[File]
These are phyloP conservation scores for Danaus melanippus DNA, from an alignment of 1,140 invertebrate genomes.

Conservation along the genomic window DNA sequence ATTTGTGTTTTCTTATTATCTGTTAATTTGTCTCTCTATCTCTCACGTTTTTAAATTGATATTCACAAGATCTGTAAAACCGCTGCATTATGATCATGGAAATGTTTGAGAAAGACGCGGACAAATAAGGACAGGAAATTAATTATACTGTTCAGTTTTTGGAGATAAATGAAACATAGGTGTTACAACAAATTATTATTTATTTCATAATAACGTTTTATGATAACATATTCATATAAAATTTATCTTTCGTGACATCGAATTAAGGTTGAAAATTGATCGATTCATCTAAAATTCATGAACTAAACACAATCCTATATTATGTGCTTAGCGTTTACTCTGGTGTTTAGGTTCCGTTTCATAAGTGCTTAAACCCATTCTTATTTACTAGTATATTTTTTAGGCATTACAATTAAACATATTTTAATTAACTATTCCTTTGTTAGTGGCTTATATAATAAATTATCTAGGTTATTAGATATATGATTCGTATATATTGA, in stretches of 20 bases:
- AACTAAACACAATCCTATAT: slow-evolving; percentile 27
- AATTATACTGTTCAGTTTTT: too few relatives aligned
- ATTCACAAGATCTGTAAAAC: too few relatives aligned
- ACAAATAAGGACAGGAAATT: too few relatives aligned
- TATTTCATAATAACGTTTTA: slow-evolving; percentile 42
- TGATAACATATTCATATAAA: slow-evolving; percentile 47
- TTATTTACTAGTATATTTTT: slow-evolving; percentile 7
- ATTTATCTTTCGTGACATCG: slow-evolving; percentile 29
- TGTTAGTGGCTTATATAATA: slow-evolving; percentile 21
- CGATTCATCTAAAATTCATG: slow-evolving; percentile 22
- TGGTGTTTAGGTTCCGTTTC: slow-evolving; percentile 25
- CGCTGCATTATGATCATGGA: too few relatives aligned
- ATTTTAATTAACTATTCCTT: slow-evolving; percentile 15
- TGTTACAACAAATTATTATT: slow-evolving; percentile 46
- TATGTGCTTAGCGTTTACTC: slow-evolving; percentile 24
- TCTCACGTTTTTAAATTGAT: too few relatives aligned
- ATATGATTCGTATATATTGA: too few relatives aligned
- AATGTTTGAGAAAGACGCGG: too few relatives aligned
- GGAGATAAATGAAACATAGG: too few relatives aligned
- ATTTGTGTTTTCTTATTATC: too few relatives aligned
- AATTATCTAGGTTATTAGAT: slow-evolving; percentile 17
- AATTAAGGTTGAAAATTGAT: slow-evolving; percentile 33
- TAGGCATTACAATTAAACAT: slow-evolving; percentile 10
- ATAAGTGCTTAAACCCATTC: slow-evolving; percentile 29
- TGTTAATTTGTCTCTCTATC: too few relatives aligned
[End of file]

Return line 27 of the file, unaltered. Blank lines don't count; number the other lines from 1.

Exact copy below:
- TGTTAATTTGTCTCTCTATC: too few relatives aligned